U.S. containerized imports edged up 0.7% year-over-year in May, following year-over-year growth of 2% in April, according to PIERS data. U.S. containerized imports totaled 1.54 million TEUs in May, the highest monthly volume since August 2012.
“Retailers have come to realize that their expectations in the beginning of the year for a resilient, improving consumer sector were a bit too optimistic, resulting in slowing demand for foreign goods starting the second quarter,” said PIERS/Journal of Commerce economist Mario Moreno in the July report of JOC Insights. “Second quarter imports will likely grow by no more than 2% year-over-year, which is in line with my expectations.”
Containerized import volume in May was up 4% from April.
Leading the gains among the top 25 imports were miscellaneous fruits, with a 39% year-over-year jump; kitchenware, up 17%; and footwear, up 15%. The largest declines were seen in toys, electronic products, and address machinery, all down 9%.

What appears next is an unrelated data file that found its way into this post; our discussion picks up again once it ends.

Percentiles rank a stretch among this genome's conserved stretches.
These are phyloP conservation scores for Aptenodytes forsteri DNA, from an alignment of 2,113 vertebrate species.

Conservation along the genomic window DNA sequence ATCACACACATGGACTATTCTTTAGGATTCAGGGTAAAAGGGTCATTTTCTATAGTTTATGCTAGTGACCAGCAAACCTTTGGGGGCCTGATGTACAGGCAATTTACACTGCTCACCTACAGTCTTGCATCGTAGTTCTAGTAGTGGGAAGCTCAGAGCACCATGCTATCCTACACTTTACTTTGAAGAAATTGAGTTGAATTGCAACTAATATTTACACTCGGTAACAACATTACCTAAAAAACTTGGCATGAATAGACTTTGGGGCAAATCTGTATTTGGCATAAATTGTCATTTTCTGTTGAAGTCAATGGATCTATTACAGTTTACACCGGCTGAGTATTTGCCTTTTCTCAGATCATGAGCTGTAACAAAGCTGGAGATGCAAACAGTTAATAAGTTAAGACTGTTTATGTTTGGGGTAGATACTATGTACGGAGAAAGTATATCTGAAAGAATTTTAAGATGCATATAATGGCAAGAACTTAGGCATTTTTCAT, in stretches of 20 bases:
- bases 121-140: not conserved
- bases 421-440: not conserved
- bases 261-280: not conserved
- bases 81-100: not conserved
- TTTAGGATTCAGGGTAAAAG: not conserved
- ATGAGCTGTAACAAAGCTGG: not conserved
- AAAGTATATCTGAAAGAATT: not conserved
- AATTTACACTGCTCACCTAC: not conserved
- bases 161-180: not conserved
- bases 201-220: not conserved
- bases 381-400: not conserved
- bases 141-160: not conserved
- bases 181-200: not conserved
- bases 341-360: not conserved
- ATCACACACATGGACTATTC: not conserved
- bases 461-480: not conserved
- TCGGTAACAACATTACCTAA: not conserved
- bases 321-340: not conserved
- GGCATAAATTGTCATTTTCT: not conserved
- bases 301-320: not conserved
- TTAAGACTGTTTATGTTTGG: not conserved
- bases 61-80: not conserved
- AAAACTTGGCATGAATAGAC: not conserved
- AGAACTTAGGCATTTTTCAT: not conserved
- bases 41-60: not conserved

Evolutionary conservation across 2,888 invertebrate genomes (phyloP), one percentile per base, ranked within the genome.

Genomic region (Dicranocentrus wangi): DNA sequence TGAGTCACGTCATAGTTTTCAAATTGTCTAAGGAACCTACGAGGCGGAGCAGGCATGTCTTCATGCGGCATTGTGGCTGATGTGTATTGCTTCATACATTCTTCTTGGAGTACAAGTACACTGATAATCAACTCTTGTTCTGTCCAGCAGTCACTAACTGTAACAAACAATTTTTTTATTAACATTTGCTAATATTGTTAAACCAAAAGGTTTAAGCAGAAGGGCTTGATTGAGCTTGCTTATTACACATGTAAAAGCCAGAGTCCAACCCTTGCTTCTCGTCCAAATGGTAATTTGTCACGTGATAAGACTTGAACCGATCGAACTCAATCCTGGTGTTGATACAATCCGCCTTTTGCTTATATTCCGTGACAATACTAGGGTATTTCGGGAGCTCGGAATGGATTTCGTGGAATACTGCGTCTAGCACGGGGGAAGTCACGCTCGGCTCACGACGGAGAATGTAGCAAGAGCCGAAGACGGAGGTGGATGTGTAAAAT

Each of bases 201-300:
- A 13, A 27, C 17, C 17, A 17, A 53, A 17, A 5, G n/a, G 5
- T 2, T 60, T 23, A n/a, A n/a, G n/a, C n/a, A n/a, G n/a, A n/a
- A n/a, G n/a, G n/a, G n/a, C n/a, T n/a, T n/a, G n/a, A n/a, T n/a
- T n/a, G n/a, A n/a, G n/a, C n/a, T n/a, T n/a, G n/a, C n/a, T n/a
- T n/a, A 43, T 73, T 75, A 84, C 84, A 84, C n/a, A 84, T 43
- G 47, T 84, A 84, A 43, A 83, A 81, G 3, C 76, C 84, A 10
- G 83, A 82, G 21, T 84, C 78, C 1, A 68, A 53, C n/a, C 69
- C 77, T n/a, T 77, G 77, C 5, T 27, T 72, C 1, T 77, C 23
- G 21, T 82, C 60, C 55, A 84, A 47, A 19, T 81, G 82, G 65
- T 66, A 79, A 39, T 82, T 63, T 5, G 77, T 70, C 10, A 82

Among the top 25 source countries, U.S. imports from Chile showed the largest increase in May, up nearly 30% year-over-year to 18,718 TEUs. Shipments from Brazil totaled 27,987 TEUs in May, up 26% year-over-year. Ecuador’s exports to the U.S. in May totaled 10,541 TEUs, growing 24.2% year-over-year. Of the largest sourcing country declines, shipments from Japan showed the biggest drop, off 14% year-over-year to 46,381 TEUs. Hong Kong followed with a 13.5% drop to 30,859 TEUs, while Turkey’s volume fell 10.4% to 9,397 TEUs.
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